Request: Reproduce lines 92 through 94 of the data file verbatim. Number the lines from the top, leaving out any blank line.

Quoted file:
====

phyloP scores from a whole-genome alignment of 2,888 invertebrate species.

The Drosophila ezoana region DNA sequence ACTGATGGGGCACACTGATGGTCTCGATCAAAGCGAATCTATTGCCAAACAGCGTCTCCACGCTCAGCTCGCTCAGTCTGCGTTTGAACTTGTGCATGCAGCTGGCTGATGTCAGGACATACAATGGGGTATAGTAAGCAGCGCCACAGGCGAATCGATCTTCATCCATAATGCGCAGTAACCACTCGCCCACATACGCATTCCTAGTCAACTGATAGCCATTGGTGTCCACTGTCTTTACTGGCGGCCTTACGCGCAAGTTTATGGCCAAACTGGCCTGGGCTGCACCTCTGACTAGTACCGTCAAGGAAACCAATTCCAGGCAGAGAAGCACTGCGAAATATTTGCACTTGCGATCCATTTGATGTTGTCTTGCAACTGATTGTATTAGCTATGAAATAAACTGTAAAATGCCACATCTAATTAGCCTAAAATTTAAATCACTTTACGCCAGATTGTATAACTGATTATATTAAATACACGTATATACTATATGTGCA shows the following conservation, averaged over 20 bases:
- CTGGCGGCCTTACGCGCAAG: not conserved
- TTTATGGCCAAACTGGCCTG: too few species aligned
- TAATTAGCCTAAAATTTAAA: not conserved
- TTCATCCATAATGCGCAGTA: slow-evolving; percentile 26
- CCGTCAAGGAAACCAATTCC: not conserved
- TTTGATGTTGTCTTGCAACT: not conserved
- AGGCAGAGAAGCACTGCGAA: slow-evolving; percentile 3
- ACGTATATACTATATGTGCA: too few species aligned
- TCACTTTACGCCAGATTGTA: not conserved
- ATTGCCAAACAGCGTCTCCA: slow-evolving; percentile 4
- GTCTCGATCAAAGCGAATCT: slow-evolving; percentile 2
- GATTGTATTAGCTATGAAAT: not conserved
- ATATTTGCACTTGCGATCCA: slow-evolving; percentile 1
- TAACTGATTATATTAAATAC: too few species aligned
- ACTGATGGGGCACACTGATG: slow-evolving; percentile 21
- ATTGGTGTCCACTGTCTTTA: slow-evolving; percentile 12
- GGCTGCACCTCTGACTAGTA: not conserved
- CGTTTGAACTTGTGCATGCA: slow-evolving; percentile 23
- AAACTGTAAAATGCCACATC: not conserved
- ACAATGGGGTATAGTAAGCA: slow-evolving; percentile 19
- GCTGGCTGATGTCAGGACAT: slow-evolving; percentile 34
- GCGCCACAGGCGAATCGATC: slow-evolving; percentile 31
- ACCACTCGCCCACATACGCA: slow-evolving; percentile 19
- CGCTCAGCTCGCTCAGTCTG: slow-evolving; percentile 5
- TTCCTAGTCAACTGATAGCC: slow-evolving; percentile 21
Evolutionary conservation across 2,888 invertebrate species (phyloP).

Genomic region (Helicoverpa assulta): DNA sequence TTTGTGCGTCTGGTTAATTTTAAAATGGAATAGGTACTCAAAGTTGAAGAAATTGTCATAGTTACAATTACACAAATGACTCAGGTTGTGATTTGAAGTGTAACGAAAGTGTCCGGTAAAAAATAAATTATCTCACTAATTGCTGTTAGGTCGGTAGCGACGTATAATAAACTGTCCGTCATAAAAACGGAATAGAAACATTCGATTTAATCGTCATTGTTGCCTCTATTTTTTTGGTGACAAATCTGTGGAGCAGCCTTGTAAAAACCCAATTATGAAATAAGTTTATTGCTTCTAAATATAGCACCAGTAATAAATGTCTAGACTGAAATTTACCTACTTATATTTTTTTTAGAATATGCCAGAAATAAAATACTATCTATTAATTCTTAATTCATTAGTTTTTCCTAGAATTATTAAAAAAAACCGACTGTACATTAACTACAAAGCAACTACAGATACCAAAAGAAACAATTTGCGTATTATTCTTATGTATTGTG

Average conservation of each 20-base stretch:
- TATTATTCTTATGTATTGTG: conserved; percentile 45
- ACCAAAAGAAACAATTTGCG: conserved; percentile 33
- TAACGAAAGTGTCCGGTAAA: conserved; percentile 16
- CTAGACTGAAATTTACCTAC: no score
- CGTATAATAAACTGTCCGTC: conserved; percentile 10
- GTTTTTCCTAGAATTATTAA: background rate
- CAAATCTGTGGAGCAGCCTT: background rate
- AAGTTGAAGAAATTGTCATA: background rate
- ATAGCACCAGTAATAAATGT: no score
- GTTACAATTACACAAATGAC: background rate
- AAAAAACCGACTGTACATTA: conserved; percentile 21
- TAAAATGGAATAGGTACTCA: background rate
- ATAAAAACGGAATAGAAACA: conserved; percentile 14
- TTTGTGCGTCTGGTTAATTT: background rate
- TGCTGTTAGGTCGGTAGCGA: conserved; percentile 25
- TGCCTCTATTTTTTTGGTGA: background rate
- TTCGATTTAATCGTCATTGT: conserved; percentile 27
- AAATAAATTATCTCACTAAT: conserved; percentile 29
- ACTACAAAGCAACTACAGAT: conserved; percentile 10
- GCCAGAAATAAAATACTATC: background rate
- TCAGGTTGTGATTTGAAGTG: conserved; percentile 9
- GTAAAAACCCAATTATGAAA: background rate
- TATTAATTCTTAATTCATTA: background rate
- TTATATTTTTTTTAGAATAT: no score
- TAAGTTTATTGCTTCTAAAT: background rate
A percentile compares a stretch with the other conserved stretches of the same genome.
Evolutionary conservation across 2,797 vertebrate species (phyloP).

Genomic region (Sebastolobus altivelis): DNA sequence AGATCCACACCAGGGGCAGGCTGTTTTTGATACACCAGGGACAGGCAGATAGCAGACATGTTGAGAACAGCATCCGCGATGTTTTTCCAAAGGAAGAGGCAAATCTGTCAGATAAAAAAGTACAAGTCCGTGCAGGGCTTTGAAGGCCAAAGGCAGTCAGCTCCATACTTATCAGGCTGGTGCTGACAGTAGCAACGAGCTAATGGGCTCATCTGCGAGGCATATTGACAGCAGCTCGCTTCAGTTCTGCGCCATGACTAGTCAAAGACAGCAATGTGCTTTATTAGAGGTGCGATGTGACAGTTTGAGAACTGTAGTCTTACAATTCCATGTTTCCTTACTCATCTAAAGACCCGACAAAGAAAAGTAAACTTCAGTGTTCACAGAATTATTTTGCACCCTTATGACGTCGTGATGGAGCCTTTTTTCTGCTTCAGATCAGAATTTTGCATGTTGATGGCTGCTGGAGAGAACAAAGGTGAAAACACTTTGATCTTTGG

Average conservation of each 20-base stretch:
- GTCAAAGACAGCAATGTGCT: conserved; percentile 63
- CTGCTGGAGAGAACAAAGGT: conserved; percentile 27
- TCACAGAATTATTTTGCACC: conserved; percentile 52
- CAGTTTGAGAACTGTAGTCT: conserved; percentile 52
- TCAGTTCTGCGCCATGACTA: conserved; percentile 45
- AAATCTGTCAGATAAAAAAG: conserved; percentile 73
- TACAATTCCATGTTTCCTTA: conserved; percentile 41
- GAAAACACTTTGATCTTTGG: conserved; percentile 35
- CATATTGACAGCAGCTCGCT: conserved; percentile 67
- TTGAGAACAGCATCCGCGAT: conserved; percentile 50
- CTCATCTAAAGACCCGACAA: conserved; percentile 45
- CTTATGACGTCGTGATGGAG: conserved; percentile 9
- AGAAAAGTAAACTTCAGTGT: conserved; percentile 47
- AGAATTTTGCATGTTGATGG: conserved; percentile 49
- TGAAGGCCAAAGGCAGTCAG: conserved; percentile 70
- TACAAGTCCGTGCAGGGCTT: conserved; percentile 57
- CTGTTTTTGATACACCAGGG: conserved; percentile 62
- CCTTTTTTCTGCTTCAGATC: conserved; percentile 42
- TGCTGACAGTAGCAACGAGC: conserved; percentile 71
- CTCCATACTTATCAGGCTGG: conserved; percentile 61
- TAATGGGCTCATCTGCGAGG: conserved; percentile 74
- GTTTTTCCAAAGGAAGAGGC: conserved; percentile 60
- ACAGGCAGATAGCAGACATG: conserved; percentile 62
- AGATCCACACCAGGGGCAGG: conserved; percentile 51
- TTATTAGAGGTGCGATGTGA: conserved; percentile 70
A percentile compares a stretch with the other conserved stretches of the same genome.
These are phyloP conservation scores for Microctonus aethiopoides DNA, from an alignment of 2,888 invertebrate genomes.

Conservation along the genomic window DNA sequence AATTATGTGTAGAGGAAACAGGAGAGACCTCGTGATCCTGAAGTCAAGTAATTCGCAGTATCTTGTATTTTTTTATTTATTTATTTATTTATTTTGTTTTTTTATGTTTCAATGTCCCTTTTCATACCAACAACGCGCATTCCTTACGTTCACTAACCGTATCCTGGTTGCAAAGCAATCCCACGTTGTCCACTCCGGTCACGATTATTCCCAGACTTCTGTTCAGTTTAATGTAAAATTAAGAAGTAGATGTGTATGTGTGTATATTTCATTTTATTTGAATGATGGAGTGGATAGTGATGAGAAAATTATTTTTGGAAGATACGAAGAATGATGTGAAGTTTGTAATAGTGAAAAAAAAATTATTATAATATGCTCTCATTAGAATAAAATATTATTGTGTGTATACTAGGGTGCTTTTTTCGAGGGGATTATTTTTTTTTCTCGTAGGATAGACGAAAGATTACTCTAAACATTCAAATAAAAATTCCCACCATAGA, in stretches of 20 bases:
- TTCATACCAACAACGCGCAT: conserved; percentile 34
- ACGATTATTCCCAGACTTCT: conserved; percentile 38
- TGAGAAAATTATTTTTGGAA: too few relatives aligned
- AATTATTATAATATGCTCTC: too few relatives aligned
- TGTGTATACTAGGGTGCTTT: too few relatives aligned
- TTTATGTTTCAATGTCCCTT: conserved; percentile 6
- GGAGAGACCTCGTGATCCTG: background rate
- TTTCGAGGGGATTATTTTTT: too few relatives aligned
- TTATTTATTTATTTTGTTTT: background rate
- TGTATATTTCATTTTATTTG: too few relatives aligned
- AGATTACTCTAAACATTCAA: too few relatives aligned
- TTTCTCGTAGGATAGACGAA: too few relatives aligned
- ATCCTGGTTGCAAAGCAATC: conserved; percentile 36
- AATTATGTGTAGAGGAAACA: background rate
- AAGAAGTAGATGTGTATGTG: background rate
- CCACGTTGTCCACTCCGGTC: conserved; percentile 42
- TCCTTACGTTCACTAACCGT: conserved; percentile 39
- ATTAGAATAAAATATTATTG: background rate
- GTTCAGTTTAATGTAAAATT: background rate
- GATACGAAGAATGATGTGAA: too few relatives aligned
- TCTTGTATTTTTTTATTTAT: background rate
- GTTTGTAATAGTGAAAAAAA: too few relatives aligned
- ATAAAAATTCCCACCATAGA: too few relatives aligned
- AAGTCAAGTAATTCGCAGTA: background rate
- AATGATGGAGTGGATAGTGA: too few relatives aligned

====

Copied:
- TGTGTATACTAGGGTGCTTT: too few relatives aligned
- TTTATGTTTCAATGTCCCTT: conserved; percentile 6
- GGAGAGACCTCGTGATCCTG: background rate